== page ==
Moderate Correction Provoked A Sharp Drop in Bullishness

Articles From: Mill Street Research
Website: Mill Street Research

The S&P 500 recently had its biggest pullback since March, though only about 5% from its early September all-time high and thus quite mild in the context of normal market volatility historically. The Russell 2000 has not hit a new high since mid-March but was also only about 5% off that peak, having been mostly range-bound since then. Major indices have since recovered much of those declines in the last week and are again approaching their highs.

As we have discussed with clients, surveys of investor sentiment have shown a more dramatic decline in bullishness on stock prices than one might expect given the market’s moderate correction.

The widely-watched Investors Intelligence survey now shows the proportion of outright bulls on stocks outnumbering outright bears (ignoring the “correction” group) by only 19% at the latest reading (chart below). This is down sharply from a recent peak of 46%, and now well below the five-year average of about 34%. Typically such large drops in sentiment have followed more significant market pullbacks or volatility (i.e., more than just a 5% pullback).

Investors intelligence stock market sentiment

Source: Mill Street Research, Investors Intelligence

A similar picture can be seen in the survey data from Consensus Inc. on the proportion of bulls on US stock indices (chart below). Before this week’s uptick, the prior week’s reading of 55% bulls was down from an April peak of 76%. That marked a 21% decline in bulls even though the S&P 500 was, even at its recent low, actually still about 4% higher than it was in April when the bulls were at a peak. The average reading over the last five years has been about 63% bulls, so the recent low reading was also notably below average. The latest uptick follows the market’s rebound over the last two weeks, but is now only back to the longer-term average level.

consensus Inc stock market sentiment

Source: Mill Street Research, Consensus Inc.

Our take on these sentiment readings has been that investors have been quick to turn more cautious on a mild correction after such a big, uninterrupted run in leading indices such as the S&P 500 and NASDAQ-100. Headlines have been especially worrisome recently (supply chain, political sand in the fiscal policy gears, COVID, etc.), building up the proverbial “wall of worry”. However, earnings estimates continue to rise (though at a more moderate pace) and real interest rates are still historically low.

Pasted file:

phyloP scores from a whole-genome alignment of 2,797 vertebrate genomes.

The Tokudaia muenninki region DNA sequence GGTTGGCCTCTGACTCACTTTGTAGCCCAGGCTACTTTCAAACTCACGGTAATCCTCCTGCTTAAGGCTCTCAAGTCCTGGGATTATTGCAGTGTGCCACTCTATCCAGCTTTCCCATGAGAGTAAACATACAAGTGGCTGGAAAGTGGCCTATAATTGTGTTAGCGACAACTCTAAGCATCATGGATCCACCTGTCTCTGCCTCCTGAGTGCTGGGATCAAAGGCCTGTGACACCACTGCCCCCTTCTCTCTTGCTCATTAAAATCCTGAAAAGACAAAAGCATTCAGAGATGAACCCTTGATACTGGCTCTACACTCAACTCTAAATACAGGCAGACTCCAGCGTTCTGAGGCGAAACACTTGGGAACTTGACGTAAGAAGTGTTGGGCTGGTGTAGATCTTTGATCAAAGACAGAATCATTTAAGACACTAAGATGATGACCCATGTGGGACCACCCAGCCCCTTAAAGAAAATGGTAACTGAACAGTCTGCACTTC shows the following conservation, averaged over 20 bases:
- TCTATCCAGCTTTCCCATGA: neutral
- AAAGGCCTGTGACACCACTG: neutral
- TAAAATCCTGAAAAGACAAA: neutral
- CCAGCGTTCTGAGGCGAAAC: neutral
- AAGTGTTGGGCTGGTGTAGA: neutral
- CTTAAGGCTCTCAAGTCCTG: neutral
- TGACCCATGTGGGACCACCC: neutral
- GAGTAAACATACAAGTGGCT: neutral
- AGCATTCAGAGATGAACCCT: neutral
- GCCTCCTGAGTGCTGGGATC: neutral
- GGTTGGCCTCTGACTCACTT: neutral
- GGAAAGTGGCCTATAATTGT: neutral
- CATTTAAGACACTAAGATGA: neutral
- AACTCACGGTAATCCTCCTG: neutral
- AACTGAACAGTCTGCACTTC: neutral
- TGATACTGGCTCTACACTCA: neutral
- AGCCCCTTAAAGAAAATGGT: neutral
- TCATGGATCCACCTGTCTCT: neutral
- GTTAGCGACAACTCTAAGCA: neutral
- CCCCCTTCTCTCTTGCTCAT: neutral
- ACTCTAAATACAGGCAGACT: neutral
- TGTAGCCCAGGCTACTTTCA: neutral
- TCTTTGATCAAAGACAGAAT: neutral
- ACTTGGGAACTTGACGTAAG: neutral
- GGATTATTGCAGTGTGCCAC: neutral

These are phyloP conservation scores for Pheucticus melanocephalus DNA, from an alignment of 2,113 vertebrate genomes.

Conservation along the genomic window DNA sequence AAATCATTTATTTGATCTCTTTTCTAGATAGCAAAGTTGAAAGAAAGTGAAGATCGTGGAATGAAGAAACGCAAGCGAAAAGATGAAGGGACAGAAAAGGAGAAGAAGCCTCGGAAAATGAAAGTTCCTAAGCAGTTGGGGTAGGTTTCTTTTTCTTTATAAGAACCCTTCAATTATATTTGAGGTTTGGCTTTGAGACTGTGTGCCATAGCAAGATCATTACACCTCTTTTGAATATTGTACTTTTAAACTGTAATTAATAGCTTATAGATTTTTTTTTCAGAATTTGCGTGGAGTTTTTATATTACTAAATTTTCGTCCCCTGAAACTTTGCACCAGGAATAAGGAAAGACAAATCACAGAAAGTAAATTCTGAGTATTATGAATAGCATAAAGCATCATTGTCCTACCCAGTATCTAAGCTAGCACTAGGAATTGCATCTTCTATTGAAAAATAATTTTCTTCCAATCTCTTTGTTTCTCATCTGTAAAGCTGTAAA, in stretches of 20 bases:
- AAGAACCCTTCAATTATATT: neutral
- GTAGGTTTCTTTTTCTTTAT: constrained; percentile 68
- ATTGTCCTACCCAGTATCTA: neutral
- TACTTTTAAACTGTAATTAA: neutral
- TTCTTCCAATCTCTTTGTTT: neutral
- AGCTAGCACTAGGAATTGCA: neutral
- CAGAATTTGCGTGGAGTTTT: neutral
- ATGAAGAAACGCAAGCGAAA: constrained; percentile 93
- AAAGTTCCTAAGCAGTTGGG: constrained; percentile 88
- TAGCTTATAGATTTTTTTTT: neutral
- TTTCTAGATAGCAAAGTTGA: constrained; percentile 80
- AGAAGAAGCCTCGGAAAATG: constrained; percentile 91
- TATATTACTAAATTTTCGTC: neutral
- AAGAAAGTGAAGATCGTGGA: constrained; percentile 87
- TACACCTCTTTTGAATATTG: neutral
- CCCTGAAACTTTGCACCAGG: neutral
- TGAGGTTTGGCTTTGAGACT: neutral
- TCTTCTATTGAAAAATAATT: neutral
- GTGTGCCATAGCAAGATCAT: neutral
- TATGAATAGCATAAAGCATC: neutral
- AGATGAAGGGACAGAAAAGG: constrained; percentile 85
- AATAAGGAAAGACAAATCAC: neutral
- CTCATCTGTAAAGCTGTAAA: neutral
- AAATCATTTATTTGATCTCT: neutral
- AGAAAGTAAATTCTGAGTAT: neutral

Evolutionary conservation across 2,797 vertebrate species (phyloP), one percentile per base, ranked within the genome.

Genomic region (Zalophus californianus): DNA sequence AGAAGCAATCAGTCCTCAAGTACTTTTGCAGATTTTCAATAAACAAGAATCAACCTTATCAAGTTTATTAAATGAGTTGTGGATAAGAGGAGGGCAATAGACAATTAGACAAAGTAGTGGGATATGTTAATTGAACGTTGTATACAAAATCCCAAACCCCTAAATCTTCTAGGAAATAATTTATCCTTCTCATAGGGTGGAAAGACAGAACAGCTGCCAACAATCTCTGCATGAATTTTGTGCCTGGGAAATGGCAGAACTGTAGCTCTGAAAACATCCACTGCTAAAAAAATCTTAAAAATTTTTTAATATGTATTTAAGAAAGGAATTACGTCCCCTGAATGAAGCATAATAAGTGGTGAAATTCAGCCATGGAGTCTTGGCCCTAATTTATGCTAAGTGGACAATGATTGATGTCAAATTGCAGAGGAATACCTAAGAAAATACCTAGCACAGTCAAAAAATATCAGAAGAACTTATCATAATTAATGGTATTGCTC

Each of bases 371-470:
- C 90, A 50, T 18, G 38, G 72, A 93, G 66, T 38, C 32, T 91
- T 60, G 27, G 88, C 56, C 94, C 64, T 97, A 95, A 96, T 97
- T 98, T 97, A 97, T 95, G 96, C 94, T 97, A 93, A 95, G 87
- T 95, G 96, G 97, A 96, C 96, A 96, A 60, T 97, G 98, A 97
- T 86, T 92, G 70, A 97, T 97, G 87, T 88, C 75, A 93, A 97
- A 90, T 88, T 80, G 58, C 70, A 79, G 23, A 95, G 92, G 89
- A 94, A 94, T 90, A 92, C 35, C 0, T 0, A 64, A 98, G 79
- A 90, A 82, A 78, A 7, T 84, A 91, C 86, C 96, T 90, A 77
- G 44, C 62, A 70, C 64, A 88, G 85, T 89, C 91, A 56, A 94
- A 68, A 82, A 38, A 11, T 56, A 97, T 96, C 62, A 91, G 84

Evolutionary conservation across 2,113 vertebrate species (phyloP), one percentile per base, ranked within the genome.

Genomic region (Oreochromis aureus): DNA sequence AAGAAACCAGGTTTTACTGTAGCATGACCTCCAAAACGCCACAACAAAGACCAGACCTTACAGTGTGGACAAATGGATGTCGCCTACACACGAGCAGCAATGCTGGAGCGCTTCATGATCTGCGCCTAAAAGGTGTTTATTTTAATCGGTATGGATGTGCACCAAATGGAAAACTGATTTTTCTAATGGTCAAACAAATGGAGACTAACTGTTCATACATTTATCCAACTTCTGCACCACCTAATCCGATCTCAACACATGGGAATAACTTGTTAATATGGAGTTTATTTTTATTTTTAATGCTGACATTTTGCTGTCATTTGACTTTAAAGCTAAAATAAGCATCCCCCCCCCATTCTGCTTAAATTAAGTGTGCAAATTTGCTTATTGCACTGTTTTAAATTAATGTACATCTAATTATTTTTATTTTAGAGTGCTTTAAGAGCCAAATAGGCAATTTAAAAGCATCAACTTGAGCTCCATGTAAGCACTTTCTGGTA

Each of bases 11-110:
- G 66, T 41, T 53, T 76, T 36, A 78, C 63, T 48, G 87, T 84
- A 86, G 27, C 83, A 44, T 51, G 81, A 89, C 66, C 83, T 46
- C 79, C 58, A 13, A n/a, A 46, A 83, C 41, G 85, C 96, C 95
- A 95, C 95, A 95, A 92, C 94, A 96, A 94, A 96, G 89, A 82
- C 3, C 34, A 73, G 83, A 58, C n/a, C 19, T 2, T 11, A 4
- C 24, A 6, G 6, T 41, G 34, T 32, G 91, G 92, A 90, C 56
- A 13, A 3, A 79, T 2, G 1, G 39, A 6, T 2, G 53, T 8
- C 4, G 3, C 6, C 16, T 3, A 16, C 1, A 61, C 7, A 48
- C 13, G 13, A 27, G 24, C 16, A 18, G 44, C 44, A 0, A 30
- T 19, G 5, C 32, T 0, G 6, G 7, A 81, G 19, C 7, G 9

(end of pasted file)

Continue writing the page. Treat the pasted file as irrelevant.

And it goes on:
While sentiment is always tricky to use as a timing tool, the current alignment of sentiment, price, and fundamentals looks like sentiment is more cautious than would be expected, and thus a potentially favorable contrarian indicator. There could be more near-term volatility, but our indicators overall remain positive and thus we would maintain our long-standing overweight equity positions.

Originally Posted on October 21, 2021 – Moderate Correction Provoked A Sharp Drop in Bullishness

Disclosure: Mill Street Research

Source for data and statistics: Mill Street Research, FactSet, Bloomberg

This report is not intended to provide investment advice. This report does not constitute an offer or solicitation to buy or sell any securities discussed herein in any jurisdiction where such offer or solicitation would be prohibited. Past performance is not a guarantee of future results, and no representation or warranty, express or implied, is made regarding future performance of any security mentioned in this report.

All information, opinions and statistical data contained in this report were obtained or derived from public sources believed to be reliable, but Mill Street does not represent that any such information, opinion or statistical data is accurate or complete. All estimates, opinions and recommendations expressed herein constitute judgments as of the date of this report and are subject to change without notice.

Disclosure: Interactive Brokers

Information posted on IBKR Campus that is provided by third-parties does NOT constitute a recommendation that you should contract for the services of that third party. Third-party participants who contribute to IBKR Campus are independent of Interactive Brokers and Interactive Brokers does not make any representations or warranties concerning the services offered, their past or future performance, or the accuracy of the information provided by the third party. Past performance is no guarantee of future results.

This material is from Mill Street Research and is being posted with its permission. The views expressed in this material are solely those of the author and/or Mill Street Research and Interactive Brokers is not endorsing or recommending any investment or trading discussed in the material. This material is not and should not be construed as an offer to buy or sell any security. It should not be construed as research or investment advice or a recommendation to buy, sell or hold any security or commodity. This material does not and is not intended to take into account the particular financial conditions, investment objectives or requirements of individual customers. Before acting on this material, you should consider whether it is suitable for your particular circumstances and, as necessary, seek professional advice.